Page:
Organists duel, hijinks ensue

Bach and colleagues play the angles in an energetic blend of farce, big ideas Review

March 23, 2007|By Phil Greenfield | Phil Greenfield,special to the sun

Imagine Peter Shaffer's Amadeus brought to you by the Marx Brothers and you pretty much get the gist of Itamar Moses' play Bach at Leipzig, which is in production at Rep Stage on the campus of Howard Community College through April 1.

The 1722 appointment of Johann Sebastian Bach as music director of the Church of St. Thomas in Leipzig, Germany, was, without a doubt, the momentous hiring in music history.

It is not that old J.S. had been a slouch in his earlier gigs. During his six-year hitch at Cothen, for example, he had composed the Brandenburg concertos, the Four Orchestral Suites, his seven keyboard concertos, and Book I of the Well-Tempered Clavier, among others. He could have retired before coming to Leipzig and still achieved immortality.

But his stint at the Thomaskirche was a tenure for the ages. Religion ruled the roost in Leipzig as it had not in Cothen, and Bach responded with music that continues to define and inspire the Western religious tradition: the Passions of Matthew and John, the Mass in B minor and hundreds of cantatas, some 200 of which survive.

Also playing into the Bach in Leipzig story is the knowledge that organists were the rock stars of the 18th century German states. Legend has it that Bach himself once walked some 200 miles to hear Dietrich Buxtehude, another diva of the organ, do his thing at the keyboard.

All this is the starting point for Moses' hilarious piece that imagines what it might have been like when seven of Germany's most illustrious composer/organists gathered in Leipzig to compete for the St. Thomas post after the death of the venerable Johann Kuhnau.

As they come together, the inventive wit of the playwright takes over. Before our eyes these distinguished musicians become a mischievous melange of Machiavellian maneuverers, each doing his best to finagle his way into the post by outflanking the others.

However farcical the action, though, the play is a feast for the historically and theologically literate, as slapstick comedy (and "slapshtick" characters) give way to provocative takes on Lutheranism, Calvinism, Pietism, predestination and the encroaching rationalism of Enlightenment philosophy.

At the center of the hubbub is kind, temperate Johann Friederich Fasch, who comes to Leipzig to compete honestly, with faith that the best man will win. (If his name sounds familiar, it is because his Concerto for Two Trumpets was coupled with Pachelbel's Canon on the old LP that turned the Canon into a blockbuster hit.) Karl Kipolla imbues Fasch with an earnestness that grows on you as the composer somehow keeps his dignity amid the slinky silliness that surrounds him.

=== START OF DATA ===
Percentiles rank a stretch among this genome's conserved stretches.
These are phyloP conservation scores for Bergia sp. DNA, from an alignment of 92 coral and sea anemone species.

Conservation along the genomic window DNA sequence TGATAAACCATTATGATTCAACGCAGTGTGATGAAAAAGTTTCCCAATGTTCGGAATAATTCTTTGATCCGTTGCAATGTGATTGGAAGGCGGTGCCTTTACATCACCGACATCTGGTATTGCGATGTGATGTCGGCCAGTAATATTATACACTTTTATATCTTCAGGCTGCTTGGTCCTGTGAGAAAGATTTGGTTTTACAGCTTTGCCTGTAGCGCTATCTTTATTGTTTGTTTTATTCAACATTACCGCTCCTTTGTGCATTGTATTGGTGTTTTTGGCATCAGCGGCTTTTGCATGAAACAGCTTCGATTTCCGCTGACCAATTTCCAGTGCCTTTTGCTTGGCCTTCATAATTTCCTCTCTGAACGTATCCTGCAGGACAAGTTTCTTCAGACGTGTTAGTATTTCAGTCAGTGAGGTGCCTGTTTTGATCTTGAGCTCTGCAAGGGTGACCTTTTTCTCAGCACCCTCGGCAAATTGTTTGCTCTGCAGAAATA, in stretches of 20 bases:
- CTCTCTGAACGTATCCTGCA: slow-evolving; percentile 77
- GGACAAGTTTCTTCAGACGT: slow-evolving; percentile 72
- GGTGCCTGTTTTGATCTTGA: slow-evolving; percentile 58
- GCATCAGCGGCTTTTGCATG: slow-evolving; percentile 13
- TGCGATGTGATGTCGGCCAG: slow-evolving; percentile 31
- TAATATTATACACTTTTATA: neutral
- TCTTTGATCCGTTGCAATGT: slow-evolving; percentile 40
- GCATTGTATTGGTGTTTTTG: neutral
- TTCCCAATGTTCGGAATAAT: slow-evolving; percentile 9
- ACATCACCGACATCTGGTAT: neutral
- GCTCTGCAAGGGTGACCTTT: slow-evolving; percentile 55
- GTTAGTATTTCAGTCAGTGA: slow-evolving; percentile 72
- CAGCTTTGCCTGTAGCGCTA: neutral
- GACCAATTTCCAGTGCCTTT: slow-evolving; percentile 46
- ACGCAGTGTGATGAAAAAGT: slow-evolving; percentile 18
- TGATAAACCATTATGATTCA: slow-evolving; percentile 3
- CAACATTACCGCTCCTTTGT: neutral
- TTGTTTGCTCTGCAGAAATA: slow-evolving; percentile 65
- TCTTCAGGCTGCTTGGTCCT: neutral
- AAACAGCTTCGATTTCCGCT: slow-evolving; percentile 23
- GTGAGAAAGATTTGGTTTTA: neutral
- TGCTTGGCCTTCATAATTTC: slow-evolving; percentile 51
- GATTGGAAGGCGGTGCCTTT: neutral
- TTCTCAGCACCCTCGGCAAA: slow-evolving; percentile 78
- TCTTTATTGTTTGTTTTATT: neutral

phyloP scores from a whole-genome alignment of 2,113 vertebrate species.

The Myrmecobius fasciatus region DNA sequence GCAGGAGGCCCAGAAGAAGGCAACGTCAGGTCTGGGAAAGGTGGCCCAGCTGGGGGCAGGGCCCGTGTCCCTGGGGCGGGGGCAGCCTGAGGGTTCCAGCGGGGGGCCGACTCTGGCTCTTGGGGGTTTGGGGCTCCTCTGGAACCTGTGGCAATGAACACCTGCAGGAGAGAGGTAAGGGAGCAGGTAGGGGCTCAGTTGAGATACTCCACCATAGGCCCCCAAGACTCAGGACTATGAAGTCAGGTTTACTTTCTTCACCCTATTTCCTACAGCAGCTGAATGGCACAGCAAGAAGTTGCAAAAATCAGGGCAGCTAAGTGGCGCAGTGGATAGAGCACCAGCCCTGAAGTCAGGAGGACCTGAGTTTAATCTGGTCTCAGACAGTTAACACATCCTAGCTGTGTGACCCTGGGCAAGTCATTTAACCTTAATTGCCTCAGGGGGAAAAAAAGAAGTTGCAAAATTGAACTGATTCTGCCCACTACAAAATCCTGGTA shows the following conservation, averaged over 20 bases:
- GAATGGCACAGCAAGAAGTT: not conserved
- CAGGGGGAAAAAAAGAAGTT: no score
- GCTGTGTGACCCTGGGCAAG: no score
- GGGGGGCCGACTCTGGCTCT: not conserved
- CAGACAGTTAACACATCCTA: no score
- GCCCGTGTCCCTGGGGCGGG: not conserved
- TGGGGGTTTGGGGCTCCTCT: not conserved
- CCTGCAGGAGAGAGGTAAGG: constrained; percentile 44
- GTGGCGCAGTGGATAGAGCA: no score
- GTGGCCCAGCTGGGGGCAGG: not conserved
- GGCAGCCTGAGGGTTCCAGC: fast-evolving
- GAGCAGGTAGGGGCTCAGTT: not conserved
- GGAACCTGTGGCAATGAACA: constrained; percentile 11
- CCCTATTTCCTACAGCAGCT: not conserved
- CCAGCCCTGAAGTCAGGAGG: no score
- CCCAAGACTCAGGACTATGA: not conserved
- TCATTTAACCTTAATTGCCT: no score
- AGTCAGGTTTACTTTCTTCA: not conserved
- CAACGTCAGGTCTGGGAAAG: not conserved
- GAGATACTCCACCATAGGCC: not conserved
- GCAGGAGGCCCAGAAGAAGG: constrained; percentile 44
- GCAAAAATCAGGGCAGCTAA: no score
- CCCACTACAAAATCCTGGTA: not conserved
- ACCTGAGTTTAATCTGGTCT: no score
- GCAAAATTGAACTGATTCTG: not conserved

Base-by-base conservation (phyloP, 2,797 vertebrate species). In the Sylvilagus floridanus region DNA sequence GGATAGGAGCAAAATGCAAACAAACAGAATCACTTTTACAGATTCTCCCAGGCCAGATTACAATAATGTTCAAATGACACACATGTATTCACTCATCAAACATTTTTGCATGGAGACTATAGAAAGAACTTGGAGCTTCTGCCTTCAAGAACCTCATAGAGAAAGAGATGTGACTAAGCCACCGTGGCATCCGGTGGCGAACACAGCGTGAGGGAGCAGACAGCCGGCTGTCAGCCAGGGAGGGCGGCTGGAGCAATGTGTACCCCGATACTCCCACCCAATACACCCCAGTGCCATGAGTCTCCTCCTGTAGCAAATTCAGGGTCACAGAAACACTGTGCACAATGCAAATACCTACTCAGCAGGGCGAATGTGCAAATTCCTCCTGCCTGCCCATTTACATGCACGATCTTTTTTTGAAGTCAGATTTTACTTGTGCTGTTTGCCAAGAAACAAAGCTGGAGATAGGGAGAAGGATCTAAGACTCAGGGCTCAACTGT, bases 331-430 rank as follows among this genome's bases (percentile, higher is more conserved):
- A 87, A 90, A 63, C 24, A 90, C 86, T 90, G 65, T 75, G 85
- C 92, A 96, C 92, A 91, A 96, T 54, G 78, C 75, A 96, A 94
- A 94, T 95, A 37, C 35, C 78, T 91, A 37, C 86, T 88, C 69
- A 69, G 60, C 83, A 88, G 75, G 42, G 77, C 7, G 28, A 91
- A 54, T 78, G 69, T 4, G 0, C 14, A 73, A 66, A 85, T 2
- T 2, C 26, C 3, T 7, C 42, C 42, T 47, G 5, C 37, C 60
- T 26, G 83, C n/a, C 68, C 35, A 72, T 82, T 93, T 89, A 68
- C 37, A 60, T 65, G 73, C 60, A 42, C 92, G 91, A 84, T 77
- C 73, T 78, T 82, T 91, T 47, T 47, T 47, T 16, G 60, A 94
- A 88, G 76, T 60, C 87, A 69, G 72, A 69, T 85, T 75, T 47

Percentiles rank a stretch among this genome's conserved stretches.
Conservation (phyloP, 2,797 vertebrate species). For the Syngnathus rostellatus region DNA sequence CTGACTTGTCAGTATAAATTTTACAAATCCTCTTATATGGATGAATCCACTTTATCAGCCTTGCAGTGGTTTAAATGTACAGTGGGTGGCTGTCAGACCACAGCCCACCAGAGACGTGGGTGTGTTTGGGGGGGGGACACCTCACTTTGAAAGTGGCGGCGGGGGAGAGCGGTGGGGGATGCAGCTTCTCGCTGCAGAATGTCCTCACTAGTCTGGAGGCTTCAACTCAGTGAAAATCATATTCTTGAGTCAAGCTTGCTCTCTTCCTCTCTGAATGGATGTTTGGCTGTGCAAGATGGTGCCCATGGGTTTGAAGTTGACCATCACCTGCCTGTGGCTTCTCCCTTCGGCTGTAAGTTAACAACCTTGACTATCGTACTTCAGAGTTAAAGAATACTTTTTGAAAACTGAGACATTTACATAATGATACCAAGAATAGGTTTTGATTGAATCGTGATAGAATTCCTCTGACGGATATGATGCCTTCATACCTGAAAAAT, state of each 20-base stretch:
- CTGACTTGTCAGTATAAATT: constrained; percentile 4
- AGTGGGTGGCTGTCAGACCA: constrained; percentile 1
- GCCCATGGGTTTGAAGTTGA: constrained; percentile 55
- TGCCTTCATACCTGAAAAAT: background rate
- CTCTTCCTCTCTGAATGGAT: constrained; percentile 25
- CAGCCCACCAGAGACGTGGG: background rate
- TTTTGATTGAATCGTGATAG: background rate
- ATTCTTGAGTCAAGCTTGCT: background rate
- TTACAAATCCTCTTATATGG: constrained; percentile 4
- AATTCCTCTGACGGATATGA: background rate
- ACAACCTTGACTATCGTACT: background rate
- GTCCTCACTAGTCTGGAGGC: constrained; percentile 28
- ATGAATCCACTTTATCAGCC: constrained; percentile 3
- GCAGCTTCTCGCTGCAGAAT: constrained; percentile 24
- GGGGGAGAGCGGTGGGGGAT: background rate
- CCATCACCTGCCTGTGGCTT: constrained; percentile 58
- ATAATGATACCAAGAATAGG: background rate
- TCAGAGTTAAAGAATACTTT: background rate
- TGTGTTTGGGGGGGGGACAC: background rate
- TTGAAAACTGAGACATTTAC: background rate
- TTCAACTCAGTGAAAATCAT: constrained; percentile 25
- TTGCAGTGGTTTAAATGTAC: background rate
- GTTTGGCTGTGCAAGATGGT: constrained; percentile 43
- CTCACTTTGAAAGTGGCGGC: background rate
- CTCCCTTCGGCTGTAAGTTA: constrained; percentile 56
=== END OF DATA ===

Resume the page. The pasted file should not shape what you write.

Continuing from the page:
The foil for Fasch's trusting nature is sleazy, caustic Georg Balthasar Schott, the orthodox Lutheran whose talent for influence peddling may exceed his acumen at the keyboard. Schott's pronouncements on musical and religious matters are delivered by Bruce Nelson, whose rubber face and endlessly inventive comic timing steal the show. It is not a one-dimensional performance either, for the play's most moving interlude occurs when Schott, as an older man, speaks knowingly of the spiritual profundity of Bach's work in a manner reminiscent of Salieri's rapturous encounter with Mozart's Gran Partita in Amadeus. What a beautiful scene he shares with Fasch.

Another bundle of comic energy is rakish Georg Lenck (played by Alexander Strain), whose hyperactive brand of mischief makes you wonder how the composer found time to write anything, save for worthless IOU's. Strain looks young enough to be the son or grandson of most of his peers, but is quite something to watch.

Rounding out the distinguished ensemble are Matt Dunphy as a foppish, wildly libidinous Johann Martin Steindorff; Bill Largess as the delightfully clueless Friederich Kaufmann, and David Marks as the befuddled Johann Christoph Graupner, whose inane platitudes somehow nurture his penchant for contrapuntal harmony.

Despite some abrupt transitions in Act II and a script that could probably lose a scene or two, the verdict is clear. Rep Stage's resident director, Kasi Campbell, has crafted a fast-paced, wildly energetic evening on the Smith Theatre stage.

Rep Stage, the professional theater-in-residence at Howard Community College, presents "Bach at Leipzig," by Itamar Moses, through April 1 in the college's Smith Theatre, 10901 Little Patuxent Parkway, Columbia. Performances are 8 p.m. Fridays, 2:30 p.m. and 8 p.m. Saturdays and 2:30 p.m. and 7:30 p.m. Sundays. A Thursday performance is scheduled for 7:30 p.m. March 29. Information: 410-772-4900 or www.repstage.org.

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